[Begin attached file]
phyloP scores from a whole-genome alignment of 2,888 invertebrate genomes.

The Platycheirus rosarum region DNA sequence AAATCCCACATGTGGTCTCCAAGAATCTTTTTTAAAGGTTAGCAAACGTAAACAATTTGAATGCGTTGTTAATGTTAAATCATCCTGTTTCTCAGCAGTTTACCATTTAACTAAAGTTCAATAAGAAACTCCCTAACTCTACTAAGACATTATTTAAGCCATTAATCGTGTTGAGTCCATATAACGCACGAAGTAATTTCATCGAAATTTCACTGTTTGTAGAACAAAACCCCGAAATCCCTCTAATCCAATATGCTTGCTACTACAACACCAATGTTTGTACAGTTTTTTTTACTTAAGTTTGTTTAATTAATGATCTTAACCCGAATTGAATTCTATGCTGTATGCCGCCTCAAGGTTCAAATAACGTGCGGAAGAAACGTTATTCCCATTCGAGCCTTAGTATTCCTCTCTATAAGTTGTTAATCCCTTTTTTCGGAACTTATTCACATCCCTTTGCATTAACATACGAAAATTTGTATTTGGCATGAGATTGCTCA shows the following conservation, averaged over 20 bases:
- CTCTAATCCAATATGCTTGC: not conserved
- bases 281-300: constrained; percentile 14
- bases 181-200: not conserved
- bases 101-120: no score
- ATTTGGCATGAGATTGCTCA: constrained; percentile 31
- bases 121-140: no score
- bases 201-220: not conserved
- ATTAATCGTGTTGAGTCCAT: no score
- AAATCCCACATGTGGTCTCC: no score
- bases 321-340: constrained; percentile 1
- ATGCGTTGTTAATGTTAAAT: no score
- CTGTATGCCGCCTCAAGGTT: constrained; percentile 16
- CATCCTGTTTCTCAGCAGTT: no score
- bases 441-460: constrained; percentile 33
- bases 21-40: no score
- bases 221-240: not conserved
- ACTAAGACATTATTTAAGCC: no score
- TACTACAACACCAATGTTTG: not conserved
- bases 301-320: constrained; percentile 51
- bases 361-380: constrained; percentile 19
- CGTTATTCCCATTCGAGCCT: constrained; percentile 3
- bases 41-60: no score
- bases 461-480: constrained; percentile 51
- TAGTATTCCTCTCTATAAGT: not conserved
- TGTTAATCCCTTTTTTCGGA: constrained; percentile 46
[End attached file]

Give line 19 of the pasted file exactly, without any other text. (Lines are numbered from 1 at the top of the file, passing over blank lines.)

- ACTAAGACATTATTTAAGCC: no score